Keeping hydrated is a vital part of exercising, especially when you don’t know where the next source of drinking water will come from! So be sure to bring at least one bottle of water with you whenever you go out for a ride.
It may not seem like something that would be very important, but you would be surprised at how many times you need to buy something when you’re out on the road.
If something on your bike breaks and you don’t have any other spare parts with you, then money will be essential to get you up and running again.
Or maybe you have bonked and you’re all out of food, how will you pay for a taxi home or get some emergency food? There is just no knowing what may be in store for you when you go on your next ride and therefore it is paramount to be prepared.
On a less daunting note though, having money with you can also open up a world of possibilities for taking a break. One of the joys of cycling is going somewhere you’ve never been before, being able to share that experience with someone else only enhances it. So you should definitely consider bringing a bit of money with you so you can stop at a cafe or beer garden to enjoy a drink during your ride or at the end of it.
If you’re serious about cycling, then you have already invested in a decent pair of cycling shoes that fit beautifully into a set of either road or mountain bike pedals. The next part is the tricky part. Getting used to the action of clipping and unclipping from the pedals is definitely something that you should practise before going straight out onto the road.
Having to stop suddenly whilst in public and trying to put your foot down before suddenly realising that you are still fixed to your bike is a sensation that no cyclist will forget. It sends shivers down the spine of any rider remembering the first time they couldn’t unclip. If you are unlucky then you will topple over helplessly with your bike as you come to a stop, if you’re lucky then you may just get a foot out in time, harming only your dignity!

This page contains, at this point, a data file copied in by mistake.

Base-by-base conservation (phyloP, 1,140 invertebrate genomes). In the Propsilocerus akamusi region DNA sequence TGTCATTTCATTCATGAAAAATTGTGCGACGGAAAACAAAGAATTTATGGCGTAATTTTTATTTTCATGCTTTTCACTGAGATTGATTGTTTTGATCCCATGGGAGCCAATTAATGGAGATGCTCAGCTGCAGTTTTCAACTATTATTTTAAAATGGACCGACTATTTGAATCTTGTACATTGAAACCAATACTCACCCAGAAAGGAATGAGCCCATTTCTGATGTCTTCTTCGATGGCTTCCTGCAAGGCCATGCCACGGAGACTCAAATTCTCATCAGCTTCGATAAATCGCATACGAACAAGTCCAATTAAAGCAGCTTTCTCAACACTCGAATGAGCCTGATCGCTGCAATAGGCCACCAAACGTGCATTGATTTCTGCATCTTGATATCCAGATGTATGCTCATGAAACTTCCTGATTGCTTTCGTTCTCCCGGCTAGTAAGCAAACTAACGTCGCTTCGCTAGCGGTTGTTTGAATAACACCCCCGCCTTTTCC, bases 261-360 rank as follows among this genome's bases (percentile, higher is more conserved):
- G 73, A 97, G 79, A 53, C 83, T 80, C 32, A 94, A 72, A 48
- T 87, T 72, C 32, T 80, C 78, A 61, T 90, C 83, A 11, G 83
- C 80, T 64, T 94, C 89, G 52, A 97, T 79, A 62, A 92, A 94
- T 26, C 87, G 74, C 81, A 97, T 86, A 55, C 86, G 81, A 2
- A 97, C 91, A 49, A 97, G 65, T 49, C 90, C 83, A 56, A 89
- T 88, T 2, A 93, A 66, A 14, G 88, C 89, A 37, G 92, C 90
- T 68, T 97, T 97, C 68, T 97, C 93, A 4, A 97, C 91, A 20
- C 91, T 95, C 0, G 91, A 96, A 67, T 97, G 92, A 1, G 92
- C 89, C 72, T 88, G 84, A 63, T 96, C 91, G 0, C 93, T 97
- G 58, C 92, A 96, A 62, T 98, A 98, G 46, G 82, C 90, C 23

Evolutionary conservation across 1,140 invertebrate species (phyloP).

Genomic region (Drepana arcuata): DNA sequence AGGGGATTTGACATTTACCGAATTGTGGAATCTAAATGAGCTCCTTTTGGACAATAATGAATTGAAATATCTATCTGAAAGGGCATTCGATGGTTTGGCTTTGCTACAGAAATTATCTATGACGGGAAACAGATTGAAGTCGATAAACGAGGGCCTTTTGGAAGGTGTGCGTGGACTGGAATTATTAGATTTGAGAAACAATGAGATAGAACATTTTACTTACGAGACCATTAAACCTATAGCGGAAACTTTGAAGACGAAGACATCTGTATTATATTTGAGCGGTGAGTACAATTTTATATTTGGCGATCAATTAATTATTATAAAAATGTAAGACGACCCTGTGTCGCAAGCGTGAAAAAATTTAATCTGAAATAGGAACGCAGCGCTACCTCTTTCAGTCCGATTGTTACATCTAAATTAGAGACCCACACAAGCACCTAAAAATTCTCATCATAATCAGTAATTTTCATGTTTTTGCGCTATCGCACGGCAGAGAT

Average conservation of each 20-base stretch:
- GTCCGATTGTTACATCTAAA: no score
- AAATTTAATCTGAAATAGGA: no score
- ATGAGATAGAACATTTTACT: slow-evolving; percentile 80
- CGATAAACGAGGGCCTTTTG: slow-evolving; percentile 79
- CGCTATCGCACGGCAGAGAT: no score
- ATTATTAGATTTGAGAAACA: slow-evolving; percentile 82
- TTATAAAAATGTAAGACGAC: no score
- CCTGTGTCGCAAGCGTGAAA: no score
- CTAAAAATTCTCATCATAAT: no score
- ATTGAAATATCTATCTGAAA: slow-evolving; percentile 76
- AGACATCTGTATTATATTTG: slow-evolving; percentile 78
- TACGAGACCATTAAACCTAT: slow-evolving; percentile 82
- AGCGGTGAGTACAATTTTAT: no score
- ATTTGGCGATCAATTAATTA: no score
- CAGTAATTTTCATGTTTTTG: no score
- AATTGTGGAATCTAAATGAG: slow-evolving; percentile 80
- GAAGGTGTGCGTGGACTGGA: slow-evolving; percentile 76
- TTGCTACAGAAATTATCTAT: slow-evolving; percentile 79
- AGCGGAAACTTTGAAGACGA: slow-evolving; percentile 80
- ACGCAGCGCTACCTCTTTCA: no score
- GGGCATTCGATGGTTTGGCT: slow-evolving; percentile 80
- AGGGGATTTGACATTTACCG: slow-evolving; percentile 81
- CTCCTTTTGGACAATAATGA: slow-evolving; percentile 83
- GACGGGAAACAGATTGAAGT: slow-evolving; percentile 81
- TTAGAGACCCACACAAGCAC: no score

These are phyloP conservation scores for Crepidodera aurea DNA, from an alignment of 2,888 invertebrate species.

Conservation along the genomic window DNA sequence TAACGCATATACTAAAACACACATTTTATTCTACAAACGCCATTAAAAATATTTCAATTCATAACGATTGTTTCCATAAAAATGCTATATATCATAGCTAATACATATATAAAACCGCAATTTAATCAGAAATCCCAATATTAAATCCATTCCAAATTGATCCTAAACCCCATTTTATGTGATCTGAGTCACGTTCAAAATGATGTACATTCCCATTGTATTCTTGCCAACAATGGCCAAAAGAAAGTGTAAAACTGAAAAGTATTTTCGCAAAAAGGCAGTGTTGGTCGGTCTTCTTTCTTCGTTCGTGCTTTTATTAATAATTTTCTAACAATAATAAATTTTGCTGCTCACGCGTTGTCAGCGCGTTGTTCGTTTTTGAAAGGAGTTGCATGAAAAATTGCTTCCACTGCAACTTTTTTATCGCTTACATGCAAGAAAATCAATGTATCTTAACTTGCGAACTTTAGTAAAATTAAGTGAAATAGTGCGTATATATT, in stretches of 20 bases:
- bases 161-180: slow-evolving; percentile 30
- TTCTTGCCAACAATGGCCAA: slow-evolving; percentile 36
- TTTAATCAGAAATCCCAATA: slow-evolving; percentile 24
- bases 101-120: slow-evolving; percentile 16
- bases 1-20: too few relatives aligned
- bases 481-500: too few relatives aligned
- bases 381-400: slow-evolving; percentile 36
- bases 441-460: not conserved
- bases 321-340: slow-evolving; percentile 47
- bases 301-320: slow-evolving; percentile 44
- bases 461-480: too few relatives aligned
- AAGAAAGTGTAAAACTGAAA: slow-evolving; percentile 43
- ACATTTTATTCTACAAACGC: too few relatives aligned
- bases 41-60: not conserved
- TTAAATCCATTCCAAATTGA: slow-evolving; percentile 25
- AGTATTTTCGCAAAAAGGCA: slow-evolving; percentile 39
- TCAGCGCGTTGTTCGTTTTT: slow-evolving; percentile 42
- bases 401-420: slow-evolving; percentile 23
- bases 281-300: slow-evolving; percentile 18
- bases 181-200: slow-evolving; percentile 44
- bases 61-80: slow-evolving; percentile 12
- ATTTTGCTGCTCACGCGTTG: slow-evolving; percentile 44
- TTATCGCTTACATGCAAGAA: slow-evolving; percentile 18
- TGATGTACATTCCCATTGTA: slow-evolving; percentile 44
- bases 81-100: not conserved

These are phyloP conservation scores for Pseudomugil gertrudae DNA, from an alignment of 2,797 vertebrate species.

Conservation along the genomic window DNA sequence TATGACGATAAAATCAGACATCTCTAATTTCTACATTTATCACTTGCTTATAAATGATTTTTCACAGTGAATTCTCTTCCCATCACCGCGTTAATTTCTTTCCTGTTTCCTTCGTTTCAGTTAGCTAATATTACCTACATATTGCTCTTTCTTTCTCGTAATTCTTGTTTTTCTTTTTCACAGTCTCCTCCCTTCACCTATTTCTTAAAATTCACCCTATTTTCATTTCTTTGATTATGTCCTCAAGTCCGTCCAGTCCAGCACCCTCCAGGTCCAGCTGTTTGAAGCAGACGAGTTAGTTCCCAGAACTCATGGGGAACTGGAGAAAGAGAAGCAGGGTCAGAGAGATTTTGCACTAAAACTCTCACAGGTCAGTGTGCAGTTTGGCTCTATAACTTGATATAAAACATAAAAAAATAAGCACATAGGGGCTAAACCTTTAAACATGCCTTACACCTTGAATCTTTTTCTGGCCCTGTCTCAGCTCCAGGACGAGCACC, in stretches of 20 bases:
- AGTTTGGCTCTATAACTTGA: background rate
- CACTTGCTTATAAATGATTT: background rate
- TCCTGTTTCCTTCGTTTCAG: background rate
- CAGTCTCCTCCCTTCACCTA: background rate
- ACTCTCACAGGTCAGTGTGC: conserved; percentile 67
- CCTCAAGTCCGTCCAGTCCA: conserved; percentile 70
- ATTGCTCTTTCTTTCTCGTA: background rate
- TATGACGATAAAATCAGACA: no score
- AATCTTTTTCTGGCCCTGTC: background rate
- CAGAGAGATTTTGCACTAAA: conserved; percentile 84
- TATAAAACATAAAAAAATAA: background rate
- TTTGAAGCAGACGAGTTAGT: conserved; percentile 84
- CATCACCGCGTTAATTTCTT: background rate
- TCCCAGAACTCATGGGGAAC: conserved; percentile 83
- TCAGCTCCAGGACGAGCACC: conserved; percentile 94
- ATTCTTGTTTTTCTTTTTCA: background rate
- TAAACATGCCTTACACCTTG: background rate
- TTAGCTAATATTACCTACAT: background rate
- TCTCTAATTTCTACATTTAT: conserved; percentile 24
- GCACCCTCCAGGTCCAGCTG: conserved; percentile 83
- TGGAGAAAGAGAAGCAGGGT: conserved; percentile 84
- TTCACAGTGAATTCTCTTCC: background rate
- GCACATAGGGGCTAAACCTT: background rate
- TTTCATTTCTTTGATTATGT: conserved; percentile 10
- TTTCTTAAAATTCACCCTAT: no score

Learning how much force is required to get your foot out is a very important skill that you should definitely master before taking to the streets.
Nothing will enrage your local bicycle shop mechanic more than having under inflated tyres. If you go to them for advice then 9 times out of 10 it will be the first thing that they instinctively check before looking for any problems with the bike.
Having too low a tyre pressure will make it feel incredibly difficult to build up any sort of speed and wasting a huge amount of energy in the process - not only that but it will also make it extremely hard to handle, especially if it is wet underfoot.
However, running the pressure of your tyres too high and you will be in for a very uncomfortable ride as the tyres are the place where most of the vibrations from the road surface are absorbed. High pressure will also lose you traction to the road when cornering, leaving you very unstable!
Most tyres will have a guide as to how much pressure they should have, so it is important to frequently check what pressure you’re at, as tyres also lose air at different rates over time. It is also advisable to lower your tyre pressure only slightly when cycling in wet conditions for a safer ride.